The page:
Also, don’t miss Doug Flutie tonight on Dancing With the Stars. I met him at an Autism Alliance of Metrowest event at Skyzone in Westborough. I did a project on him at school last year and blogged about it. Go team Kutie!
Yesterday I had the very special opportunity to get a private tour of the Boston Herald by their editor in chief, Joe Sciacca. He was a very kind and generous man who took a lot time of his busy day to show me and my family how a modern news organization works. Joe had invited us to come visit him after I was introduced to him by news reporter, Matt Fitzgerald when we were all at a Red Sox game a couple of weeks ago. I arrived at the Herald around 1:30pm and Joe met us in the lobby.
He gave us a tour of the studio. Our first stop was the archive room. “This is what they had before the internet”, Joe Sciacca said. It was organized like a library card catalog, except filled with newspaper clippings from over the years. We found old files on John F. Kennedy and former NESN announcer Jerry Remy.
Our next stop was the Boston Herald radio studio. We met Tyler Sullivan and Chris Villani as they took a break from a show on Tom Brady’s DeflateGate appeal.
They let me in, and I sat in the same chair that Patriots Jonas Gray and Dominique Easley sat in last week.
They let us in to the production room as well. I saw the Boston skyline background shown behind the radio hosts on a computer in place of the green screen. They were very generous and gave my brother and me Boston Herald Radio T-Shirts.
Joe stressed that all learning about all multimedia platforms is very important to be a successful news organization today. That was good news because I am starting a multimedia camp next week at Worcester Academy (http://www.worcesteracademy.org/) for the next two weeks.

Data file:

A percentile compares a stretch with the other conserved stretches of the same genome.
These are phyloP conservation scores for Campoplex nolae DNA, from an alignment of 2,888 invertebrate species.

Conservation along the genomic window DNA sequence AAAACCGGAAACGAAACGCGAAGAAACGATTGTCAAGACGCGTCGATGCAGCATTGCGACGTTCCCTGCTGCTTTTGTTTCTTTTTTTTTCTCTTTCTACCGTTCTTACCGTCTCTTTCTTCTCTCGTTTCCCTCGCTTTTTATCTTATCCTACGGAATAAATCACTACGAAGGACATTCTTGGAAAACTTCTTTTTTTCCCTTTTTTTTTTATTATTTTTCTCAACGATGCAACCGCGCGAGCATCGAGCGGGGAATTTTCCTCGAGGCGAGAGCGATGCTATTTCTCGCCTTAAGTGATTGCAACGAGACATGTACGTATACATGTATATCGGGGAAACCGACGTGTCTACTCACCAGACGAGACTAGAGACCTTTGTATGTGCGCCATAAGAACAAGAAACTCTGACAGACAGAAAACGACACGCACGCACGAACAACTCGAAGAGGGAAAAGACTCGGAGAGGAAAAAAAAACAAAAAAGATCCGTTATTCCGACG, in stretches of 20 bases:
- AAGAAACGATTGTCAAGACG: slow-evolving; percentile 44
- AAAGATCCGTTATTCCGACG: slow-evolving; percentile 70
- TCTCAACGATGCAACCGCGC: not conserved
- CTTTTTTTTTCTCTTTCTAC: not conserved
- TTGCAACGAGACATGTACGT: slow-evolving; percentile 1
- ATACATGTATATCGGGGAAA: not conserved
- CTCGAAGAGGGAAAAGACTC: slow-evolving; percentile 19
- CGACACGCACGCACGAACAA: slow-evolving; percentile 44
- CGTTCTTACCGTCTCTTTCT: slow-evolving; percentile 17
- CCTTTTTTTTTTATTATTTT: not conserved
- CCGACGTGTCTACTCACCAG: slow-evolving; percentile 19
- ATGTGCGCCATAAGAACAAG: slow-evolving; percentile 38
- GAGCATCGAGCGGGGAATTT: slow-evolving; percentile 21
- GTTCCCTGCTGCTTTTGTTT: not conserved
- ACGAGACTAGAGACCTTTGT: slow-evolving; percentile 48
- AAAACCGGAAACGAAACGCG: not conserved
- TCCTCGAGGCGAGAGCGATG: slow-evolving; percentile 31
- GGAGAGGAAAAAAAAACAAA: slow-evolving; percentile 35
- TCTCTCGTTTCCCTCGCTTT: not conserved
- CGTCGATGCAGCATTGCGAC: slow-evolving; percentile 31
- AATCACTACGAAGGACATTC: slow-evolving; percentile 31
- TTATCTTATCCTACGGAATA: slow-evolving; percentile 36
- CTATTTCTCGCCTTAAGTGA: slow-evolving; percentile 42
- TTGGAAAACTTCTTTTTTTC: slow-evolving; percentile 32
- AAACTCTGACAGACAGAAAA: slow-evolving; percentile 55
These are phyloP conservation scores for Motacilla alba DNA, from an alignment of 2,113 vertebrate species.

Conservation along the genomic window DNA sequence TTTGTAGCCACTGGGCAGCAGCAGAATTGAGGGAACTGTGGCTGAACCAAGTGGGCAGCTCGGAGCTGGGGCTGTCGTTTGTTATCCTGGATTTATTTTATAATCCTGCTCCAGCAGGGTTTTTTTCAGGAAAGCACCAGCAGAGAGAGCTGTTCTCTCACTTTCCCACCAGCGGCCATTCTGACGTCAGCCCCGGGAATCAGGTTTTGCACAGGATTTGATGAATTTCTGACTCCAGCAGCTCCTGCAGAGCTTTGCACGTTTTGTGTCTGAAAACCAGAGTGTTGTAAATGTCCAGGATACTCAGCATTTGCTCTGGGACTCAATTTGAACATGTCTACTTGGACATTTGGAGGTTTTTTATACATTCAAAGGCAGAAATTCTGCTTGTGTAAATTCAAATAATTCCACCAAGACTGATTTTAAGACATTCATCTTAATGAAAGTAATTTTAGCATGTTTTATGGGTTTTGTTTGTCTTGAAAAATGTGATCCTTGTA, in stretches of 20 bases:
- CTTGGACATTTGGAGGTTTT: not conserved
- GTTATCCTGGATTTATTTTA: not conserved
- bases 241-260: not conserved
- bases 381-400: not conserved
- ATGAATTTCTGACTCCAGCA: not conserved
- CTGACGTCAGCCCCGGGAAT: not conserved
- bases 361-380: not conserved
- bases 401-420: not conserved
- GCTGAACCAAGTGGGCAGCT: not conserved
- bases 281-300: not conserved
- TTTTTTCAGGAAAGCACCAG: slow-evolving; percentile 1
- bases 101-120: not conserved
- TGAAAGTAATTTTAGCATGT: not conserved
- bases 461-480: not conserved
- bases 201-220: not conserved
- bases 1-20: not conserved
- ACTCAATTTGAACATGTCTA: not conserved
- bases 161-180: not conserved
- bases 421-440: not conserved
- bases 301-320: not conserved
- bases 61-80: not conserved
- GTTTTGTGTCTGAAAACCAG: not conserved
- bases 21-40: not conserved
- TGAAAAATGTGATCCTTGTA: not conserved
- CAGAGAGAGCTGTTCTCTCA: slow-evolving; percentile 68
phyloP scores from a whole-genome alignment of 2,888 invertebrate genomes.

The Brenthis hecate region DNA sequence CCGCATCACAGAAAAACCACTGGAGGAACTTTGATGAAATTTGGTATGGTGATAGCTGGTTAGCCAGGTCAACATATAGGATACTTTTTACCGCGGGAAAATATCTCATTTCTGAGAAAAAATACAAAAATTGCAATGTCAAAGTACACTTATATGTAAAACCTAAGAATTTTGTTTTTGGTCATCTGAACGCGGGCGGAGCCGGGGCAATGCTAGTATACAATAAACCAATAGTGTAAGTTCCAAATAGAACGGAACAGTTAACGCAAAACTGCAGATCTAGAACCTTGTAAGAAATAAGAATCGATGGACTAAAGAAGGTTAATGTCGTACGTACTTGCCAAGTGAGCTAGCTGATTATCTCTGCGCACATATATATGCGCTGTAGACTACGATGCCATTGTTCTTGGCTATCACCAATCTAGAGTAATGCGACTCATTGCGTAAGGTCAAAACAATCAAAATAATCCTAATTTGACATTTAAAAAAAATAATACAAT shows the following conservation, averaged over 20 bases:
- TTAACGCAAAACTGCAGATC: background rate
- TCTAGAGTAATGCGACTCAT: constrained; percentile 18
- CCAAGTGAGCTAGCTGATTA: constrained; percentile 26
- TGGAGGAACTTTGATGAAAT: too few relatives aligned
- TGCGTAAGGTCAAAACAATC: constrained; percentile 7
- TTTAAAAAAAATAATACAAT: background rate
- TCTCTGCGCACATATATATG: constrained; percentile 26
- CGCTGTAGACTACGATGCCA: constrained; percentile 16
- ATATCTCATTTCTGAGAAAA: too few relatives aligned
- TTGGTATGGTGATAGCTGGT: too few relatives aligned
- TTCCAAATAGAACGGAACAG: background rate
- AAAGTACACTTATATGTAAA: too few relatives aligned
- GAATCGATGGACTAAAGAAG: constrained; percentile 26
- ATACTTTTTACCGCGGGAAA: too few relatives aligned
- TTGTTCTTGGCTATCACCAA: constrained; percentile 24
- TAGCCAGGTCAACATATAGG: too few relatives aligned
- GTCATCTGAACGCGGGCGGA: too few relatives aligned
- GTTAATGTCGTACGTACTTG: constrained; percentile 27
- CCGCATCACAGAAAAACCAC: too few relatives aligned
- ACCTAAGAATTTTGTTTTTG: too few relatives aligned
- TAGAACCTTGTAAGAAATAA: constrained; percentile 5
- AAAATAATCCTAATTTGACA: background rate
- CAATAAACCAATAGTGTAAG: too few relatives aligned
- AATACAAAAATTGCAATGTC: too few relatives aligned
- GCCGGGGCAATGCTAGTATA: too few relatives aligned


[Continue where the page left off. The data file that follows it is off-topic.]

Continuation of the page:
Our next stop was a studio for video reporters. One of the things filmed here are the movie reviews. Joe also showed us a back area where they kept backpacks filled with video equipment like cameras and tripods so that reporters could cover a story all on their own. We also paused for a photo opportunity.
After that, we visited a photography room. He mentioned that there used to be a dark room, where photos were developed but now that everything is digital it is a bit different.
Then we visited the main news room. I met the sports editors, Rachel Fox, Sean Leahy and Mark Murphy, and the main Red Sox writer Scott Lauder. Lauder is one of three Herald staff members that attended last night’s Red Sox-Orioles game.
After that we visited a conference room where the staff meets to plan out the newspaper each day. They lay it out on formatting sheets to use as a model for the printed paper.
The last stop was Joe Sciacca’s office. There were some cool things to see in there, like an old fashioned typewriter with a carrying case that reporters used before computers. He gave me the Fenway 100 year anniversary issue of the paper and a packet of articles that had tips on how to be a good journalist.
He mentioned that he was a journalist for over 30 years before becoming editor in chief. Lastly, I got to sit in in Sciacca’s chair. I felt special in that chair.
This day was an unforgettable experience, and I was very inspired by this visit.
The Bruins may have been bumped out of the playoffs last night, but today they helped helped bump out cancer with their biggest and most famous fist-bumping fan, Liam Fitzgerald, a cancer survivor. This event, called “Northborough – Get Your Bump On” was a community fist-bumping event where people could line up to fist-bump Liam. The event raised money for the Leukemia and Lymphona Society, an organization that raises money for blood cancers. There were three other cancer survivors: Christian Campero, Max Blasko and William Furgal, who were also recognized at this event. Event organizer Julie Stanwood, who is also director of Friends of Families in Transition, got the idea to start the event after watching Liam on TV fist-bumping the Bruins players.
“I knew what a supportive community Northborough was.”